One of the Wildcats’ best players over the last three seasons and an even better young man, Drew Carpenter announced via Twitter on Jan. 21 he will be continuing his academic and football careers at Northwood University in Midland.
“I began going to bigger camps after my sophomore year,” Carpenter said of how his recruitment unfolded. “After my
junior year, Northwood, Grand Valley, Saginaw Valley, Wayne State, a lot of the Great Lakes Intercollegiate Athletic Conference (GLIAC) schools reached out and told me they were interested.
“I had been to Northwood before for a DECA event, so I was familiar with the campus. I really liked coach (Dave) Riepma, my recruiting coach. So, Northwood – along with Michigan Tech and Wayne State – made up my top-three schools. Once I took my official visit, I was hooked.”
Starting on both sides of the football, Carpenter, also a member of Oxford’s baseball team, showcased his athleticism at several spots on the field for then-head coach Bud Rowley and his staff. Putting this versatility to use sounds like it could be the plan with the Timberwolves, as well.
“That was one of the things Northwood really liked about me,” Carpenter shared. “When I went out there for my official visit, I worked out as a receiver, running back, safety and even at quarterback, too.
“They have me listed as an athlete right now. The plan is for me to do some work on both sides of the football. It’s going to be a bit of an unknown, but it’s exciting.”
Having sent dozens of young men off to college football careers following their graduation from Oxford High School, Rowley was a great asset for Carpenter to have in his corner throughout the recruitment process.
“I went and saw him on Monday (Jan. 20), the day before I committed,” Carpenter said of his talks with his former coach. “The biggest thing he told me was you have to be tough. College football is another animal.
“Coach (Dave) Brown has always preached that, too. Coach Brown is awesome, we call him Uncle Dave because we could go to him with anything. He has always told me, ‘Everything you do, make sure you do it 100 percent and things will fall into place.’”
Most importantly, Northwood had exactly what Carpenter was looking for in an academic setting.
“Absolutely,” he said when asked if the nationally-respected business program at Northwood swayed his decision. “That’s what I want to major in. I’m in the DECA program here and when I was looking at my final three schools, Northwood had exactly what I was looking for.”
A strong definition of a student-athlete, Carpenter tried to keep an eye on the big picture during the decision-making process.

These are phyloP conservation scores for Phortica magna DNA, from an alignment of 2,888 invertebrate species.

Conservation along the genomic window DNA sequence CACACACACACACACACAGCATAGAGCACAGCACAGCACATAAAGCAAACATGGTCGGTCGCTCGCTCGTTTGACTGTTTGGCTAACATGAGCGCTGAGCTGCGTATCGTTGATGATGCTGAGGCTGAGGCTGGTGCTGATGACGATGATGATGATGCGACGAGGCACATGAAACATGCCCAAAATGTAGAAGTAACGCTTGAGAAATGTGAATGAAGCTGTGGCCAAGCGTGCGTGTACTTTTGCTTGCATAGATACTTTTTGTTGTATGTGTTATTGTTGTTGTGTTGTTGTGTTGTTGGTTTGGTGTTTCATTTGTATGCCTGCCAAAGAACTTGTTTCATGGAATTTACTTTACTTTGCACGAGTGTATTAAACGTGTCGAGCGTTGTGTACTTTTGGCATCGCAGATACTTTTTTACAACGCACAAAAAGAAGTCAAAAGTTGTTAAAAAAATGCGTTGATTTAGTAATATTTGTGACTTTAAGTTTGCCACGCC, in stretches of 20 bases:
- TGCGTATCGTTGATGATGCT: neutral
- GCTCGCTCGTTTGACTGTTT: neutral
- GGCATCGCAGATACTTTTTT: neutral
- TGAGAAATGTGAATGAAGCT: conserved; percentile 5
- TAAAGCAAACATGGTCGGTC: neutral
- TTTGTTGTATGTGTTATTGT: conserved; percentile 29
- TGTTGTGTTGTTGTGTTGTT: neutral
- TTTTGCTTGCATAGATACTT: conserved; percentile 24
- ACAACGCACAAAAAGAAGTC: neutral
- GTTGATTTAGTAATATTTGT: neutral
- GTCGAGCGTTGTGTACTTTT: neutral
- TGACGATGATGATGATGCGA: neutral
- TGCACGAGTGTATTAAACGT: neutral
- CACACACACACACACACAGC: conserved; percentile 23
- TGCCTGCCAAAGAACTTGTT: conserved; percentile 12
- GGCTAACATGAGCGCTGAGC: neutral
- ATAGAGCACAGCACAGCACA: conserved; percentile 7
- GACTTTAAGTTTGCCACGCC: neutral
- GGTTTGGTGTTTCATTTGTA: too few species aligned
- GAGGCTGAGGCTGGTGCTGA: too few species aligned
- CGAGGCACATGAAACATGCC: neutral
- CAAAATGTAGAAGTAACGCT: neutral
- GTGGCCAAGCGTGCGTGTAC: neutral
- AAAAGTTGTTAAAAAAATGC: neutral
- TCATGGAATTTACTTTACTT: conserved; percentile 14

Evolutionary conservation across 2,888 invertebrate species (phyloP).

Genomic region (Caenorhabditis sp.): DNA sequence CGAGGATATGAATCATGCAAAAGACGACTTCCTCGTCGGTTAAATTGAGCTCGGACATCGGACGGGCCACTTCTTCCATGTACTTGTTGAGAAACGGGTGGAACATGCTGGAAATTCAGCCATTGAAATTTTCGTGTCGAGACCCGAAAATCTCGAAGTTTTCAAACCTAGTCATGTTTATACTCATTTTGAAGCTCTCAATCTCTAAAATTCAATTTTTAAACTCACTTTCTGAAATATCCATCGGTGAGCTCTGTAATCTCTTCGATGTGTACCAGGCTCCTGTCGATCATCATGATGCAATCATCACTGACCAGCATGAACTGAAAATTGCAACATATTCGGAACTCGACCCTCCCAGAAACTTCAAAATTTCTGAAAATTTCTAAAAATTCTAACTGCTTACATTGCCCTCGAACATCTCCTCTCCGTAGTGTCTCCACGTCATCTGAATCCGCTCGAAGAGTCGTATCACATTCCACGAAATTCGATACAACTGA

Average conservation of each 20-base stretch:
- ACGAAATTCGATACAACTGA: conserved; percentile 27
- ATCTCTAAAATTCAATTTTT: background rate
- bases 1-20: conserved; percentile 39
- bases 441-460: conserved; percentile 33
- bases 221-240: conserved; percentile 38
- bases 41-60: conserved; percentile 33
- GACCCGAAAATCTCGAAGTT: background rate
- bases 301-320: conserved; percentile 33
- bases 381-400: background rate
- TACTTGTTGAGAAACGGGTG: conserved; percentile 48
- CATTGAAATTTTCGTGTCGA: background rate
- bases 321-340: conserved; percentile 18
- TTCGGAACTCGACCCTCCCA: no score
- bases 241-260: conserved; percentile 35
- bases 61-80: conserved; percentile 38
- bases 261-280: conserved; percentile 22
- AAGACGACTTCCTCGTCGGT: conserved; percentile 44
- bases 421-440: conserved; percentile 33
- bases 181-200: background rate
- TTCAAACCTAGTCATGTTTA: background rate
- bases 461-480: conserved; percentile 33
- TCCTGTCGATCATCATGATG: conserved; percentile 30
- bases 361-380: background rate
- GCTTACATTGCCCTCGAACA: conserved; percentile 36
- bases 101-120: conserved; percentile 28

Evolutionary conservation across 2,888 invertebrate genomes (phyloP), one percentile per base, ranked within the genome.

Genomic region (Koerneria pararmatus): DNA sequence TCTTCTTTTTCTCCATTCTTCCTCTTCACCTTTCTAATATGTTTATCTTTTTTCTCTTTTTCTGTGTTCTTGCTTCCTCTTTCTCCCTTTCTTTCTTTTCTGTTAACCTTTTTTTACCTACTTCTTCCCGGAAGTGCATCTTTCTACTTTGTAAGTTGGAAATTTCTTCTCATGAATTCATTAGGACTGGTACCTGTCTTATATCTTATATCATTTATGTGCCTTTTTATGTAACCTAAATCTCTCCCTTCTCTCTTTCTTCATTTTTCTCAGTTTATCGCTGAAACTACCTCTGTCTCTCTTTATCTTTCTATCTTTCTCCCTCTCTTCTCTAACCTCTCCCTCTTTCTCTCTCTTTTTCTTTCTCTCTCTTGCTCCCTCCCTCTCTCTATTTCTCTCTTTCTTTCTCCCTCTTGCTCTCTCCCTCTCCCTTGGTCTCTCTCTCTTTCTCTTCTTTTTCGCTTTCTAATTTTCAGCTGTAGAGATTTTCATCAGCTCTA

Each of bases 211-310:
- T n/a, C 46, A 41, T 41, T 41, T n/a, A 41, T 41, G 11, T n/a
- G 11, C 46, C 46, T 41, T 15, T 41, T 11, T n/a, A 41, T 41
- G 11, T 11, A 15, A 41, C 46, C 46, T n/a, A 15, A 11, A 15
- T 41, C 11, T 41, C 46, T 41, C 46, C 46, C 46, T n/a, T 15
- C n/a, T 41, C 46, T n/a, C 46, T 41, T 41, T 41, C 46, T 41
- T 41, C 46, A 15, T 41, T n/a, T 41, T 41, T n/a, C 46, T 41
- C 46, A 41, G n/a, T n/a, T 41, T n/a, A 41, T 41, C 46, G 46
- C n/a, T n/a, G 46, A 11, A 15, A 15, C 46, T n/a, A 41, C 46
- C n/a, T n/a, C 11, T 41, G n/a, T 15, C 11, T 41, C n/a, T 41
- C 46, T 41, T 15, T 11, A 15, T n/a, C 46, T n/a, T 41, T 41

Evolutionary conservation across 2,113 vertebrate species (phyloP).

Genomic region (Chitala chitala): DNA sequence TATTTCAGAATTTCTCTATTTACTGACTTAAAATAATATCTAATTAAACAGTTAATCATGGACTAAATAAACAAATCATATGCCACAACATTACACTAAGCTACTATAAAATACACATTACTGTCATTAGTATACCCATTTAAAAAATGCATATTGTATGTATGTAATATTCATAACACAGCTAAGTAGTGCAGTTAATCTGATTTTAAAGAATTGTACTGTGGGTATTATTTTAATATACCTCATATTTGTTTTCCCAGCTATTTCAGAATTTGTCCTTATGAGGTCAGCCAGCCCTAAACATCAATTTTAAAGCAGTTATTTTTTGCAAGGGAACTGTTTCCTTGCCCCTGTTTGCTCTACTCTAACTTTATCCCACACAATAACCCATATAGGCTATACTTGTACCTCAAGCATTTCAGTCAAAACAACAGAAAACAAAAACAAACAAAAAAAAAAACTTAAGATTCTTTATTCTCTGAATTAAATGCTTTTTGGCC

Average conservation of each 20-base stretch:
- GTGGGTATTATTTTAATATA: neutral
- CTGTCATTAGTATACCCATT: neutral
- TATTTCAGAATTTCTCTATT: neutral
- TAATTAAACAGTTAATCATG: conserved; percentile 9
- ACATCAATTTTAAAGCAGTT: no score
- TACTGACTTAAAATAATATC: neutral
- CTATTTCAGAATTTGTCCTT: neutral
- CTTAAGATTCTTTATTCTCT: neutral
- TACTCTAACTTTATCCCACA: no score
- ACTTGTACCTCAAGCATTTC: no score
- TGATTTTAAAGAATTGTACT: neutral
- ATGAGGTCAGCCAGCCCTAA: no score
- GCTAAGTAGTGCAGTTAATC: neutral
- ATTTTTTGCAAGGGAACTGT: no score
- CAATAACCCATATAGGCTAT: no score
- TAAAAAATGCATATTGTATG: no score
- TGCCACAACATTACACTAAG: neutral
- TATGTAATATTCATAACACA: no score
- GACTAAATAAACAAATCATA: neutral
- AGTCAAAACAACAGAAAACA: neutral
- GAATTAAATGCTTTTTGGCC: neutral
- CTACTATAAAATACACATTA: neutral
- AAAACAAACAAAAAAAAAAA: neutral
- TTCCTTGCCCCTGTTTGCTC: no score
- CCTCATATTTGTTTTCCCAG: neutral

“I’m probably not going to play in the National Football League, and I’m OK with that,” he joked. “I wanted to make sure I picked the right spot that would put me in a position to succeed after football.
“Coach Brown likes to compare football to the cherry on top of school. Northwood definitely checked this box for me.”
Having seen Carpenter grow as both a player and young man since his days in the Oxford Junior Wildcats program, Rowley is proud of his latest product and expects to see him have continued success at the next level.
“It’s a great thing,” Rowley said of Carpenter’s commitment. “I’m glad Northwood reached out to him and offered him the scholarship money they did. Plus, his mom, his dad and the rest of his family can still see him play regularly since it is in Midland.
“Everything is a win about Drew Carpenter going to Northwood.”
Established in 1959, Northwood first fielded a football team three years later, in 1962, with Jim Barry at the helm. Lou Juillerat would take over the program the following year and led the school to their first winning record in 1964 before leaving after the 1967 campaign.
Following a one-year stint with Don Tallman in 1968, Jack Finn took the reins of the program in 1969 and piloted his teams to three conference championships in a four-year span from 1974-77.
Leonard Haynes, a 1994 Northwood graduate, has been the school’s head coach since 2015. The 2019 Timberwolves limped to a 1-10 (1-7 GLIAC) record, topping the Northern Michigan Wildcats, 28-10, on Senior Day on Nov. 2.
His final season of high school football is now in the books, but Carpenter still has plenty of athletic activities to keep himself busy. An outfielder and pitcher, he is one of 10 players set to return for Dave Herrick’s baseball team this spring.
Last season’s squad posted just a 4-11 record in OAA Red play but upset both the Clarkston Wolves and Lake Orion Dragons in the postseason before falling to the Brother Rice Warriors, annually one of the best teams in the state, in the regional semifinals on June 5.
“In the winter, I try to focus a lot on my speed, strength and conditioning,” Carpenter said of his current workout approach. “I go to the new ETS Performance complex a couple of times a week. My mom is a personal trainer and we’ve been doing a lot of hitting up here as a team after school getting ready for the season.”
Following in the footsteps of Oxford football’s new coach, Zach Line, and the new Armada coach, Kyle Rowley (a 2003 Oxford High School graduate and Bud’s son), Carpenter has helped carry on the Wildcats’ proud tradition of excellence both on the field and in the classroom.
With him set to graduate in June, the onus will now fall on the 2021 class to use the lessons learned from Carpenter and his fellow seniors and lead by example.